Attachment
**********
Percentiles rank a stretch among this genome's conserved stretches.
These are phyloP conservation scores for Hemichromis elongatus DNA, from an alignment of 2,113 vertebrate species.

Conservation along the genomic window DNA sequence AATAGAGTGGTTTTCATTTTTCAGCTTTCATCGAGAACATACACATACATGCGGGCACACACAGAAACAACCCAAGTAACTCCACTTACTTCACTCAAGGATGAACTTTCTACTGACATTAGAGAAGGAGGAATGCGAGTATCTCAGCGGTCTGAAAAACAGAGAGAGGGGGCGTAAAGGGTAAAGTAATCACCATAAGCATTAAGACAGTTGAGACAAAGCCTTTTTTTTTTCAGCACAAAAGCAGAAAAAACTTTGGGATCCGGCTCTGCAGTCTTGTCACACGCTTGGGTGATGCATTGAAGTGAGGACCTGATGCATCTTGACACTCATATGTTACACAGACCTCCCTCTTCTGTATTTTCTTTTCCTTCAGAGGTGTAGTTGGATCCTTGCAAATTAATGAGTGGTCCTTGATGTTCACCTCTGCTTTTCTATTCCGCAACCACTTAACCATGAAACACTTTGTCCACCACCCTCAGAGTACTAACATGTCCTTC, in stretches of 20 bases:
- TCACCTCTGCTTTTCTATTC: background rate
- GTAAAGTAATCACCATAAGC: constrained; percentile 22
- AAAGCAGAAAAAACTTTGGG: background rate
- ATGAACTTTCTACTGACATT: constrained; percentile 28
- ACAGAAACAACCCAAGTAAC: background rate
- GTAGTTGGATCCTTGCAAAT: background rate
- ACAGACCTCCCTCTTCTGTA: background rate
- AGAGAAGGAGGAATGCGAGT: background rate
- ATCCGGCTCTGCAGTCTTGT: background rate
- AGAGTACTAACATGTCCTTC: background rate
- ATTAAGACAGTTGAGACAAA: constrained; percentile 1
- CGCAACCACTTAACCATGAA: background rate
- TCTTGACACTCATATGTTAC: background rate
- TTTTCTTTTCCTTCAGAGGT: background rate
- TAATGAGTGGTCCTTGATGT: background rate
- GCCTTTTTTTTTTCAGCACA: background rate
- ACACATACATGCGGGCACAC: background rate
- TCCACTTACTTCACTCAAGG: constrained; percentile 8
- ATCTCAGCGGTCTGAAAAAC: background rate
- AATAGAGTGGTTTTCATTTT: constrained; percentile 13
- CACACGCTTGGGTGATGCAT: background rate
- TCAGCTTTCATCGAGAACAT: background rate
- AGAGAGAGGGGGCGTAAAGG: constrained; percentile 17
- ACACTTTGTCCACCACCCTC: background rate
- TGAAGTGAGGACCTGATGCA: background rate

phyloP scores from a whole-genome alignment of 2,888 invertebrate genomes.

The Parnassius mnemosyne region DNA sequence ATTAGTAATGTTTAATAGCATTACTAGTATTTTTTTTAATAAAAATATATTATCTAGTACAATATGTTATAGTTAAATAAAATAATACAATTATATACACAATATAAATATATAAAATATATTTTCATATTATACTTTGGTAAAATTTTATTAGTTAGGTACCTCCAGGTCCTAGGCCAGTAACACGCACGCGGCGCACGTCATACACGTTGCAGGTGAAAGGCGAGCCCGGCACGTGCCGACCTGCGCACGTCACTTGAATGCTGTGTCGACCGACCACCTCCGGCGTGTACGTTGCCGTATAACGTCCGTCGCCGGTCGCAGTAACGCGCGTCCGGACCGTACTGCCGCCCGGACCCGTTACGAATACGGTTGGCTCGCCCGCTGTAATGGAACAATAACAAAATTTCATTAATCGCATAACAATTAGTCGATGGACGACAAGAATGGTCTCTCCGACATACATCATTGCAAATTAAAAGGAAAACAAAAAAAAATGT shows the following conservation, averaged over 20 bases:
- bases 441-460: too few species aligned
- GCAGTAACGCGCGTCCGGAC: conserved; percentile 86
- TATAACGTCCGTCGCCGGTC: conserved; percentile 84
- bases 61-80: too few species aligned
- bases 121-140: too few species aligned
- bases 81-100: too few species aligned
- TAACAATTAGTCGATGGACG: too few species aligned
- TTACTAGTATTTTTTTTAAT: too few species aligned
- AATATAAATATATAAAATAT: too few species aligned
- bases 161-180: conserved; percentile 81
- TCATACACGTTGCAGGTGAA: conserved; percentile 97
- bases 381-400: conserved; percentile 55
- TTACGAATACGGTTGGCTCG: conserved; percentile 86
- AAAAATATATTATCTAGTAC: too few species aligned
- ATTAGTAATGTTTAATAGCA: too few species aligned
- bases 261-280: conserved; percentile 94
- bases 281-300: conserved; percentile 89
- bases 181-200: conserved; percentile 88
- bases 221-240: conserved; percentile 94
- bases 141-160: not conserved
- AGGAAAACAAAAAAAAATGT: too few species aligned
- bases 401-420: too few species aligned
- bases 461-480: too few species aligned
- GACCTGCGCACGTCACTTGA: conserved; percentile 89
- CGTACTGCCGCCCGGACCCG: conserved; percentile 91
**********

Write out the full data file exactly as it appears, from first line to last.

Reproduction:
Percentiles rank a stretch among this genome's conserved stretches.
These are phyloP conservation scores for Hemichromis elongatus DNA, from an alignment of 2,113 vertebrate species.

Conservation along the genomic window DNA sequence AATAGAGTGGTTTTCATTTTTCAGCTTTCATCGAGAACATACACATACATGCGGGCACACACAGAAACAACCCAAGTAACTCCACTTACTTCACTCAAGGATGAACTTTCTACTGACATTAGAGAAGGAGGAATGCGAGTATCTCAGCGGTCTGAAAAACAGAGAGAGGGGGCGTAAAGGGTAAAGTAATCACCATAAGCATTAAGACAGTTGAGACAAAGCCTTTTTTTTTTCAGCACAAAAGCAGAAAAAACTTTGGGATCCGGCTCTGCAGTCTTGTCACACGCTTGGGTGATGCATTGAAGTGAGGACCTGATGCATCTTGACACTCATATGTTACACAGACCTCCCTCTTCTGTATTTTCTTTTCCTTCAGAGGTGTAGTTGGATCCTTGCAAATTAATGAGTGGTCCTTGATGTTCACCTCTGCTTTTCTATTCCGCAACCACTTAACCATGAAACACTTTGTCCACCACCCTCAGAGTACTAACATGTCCTTC, in stretches of 20 bases:
- TCACCTCTGCTTTTCTATTC: background rate
- GTAAAGTAATCACCATAAGC: constrained; percentile 22
- AAAGCAGAAAAAACTTTGGG: background rate
- ATGAACTTTCTACTGACATT: constrained; percentile 28
- ACAGAAACAACCCAAGTAAC: background rate
- GTAGTTGGATCCTTGCAAAT: background rate
- ACAGACCTCCCTCTTCTGTA: background rate
- AGAGAAGGAGGAATGCGAGT: background rate
- ATCCGGCTCTGCAGTCTTGT: background rate
- AGAGTACTAACATGTCCTTC: background rate
- ATTAAGACAGTTGAGACAAA: constrained; percentile 1
- CGCAACCACTTAACCATGAA: background rate
- TCTTGACACTCATATGTTAC: background rate
- TTTTCTTTTCCTTCAGAGGT: background rate
- TAATGAGTGGTCCTTGATGT: background rate
- GCCTTTTTTTTTTCAGCACA: background rate
- ACACATACATGCGGGCACAC: background rate
- TCCACTTACTTCACTCAAGG: constrained; percentile 8
- ATCTCAGCGGTCTGAAAAAC: background rate
- AATAGAGTGGTTTTCATTTT: constrained; percentile 13
- CACACGCTTGGGTGATGCAT: background rate
- TCAGCTTTCATCGAGAACAT: background rate
- AGAGAGAGGGGGCGTAAAGG: constrained; percentile 17
- ACACTTTGTCCACCACCCTC: background rate
- TGAAGTGAGGACCTGATGCA: background rate

phyloP scores from a whole-genome alignment of 2,888 invertebrate genomes.

The Parnassius mnemosyne region DNA sequence ATTAGTAATGTTTAATAGCATTACTAGTATTTTTTTTAATAAAAATATATTATCTAGTACAATATGTTATAGTTAAATAAAATAATACAATTATATACACAATATAAATATATAAAATATATTTTCATATTATACTTTGGTAAAATTTTATTAGTTAGGTACCTCCAGGTCCTAGGCCAGTAACACGCACGCGGCGCACGTCATACACGTTGCAGGTGAAAGGCGAGCCCGGCACGTGCCGACCTGCGCACGTCACTTGAATGCTGTGTCGACCGACCACCTCCGGCGTGTACGTTGCCGTATAACGTCCGTCGCCGGTCGCAGTAACGCGCGTCCGGACCGTACTGCCGCCCGGACCCGTTACGAATACGGTTGGCTCGCCCGCTGTAATGGAACAATAACAAAATTTCATTAATCGCATAACAATTAGTCGATGGACGACAAGAATGGTCTCTCCGACATACATCATTGCAAATTAAAAGGAAAACAAAAAAAAATGT shows the following conservation, averaged over 20 bases:
- bases 441-460: too few species aligned
- GCAGTAACGCGCGTCCGGAC: conserved; percentile 86
- TATAACGTCCGTCGCCGGTC: conserved; percentile 84
- bases 61-80: too few species aligned
- bases 121-140: too few species aligned
- bases 81-100: too few species aligned
- TAACAATTAGTCGATGGACG: too few species aligned
- TTACTAGTATTTTTTTTAAT: too few species aligned
- AATATAAATATATAAAATAT: too few species aligned
- bases 161-180: conserved; percentile 81
- TCATACACGTTGCAGGTGAA: conserved; percentile 97
- bases 381-400: conserved; percentile 55
- TTACGAATACGGTTGGCTCG: conserved; percentile 86
- AAAAATATATTATCTAGTAC: too few species aligned
- ATTAGTAATGTTTAATAGCA: too few species aligned
- bases 261-280: conserved; percentile 94
- bases 281-300: conserved; percentile 89
- bases 181-200: conserved; percentile 88
- bases 221-240: conserved; percentile 94
- bases 141-160: not conserved
- AGGAAAACAAAAAAAAATGT: too few species aligned
- bases 401-420: too few species aligned
- bases 461-480: too few species aligned
- GACCTGCGCACGTCACTTGA: conserved; percentile 89
- CGTACTGCCGCCCGGACCCG: conserved; percentile 91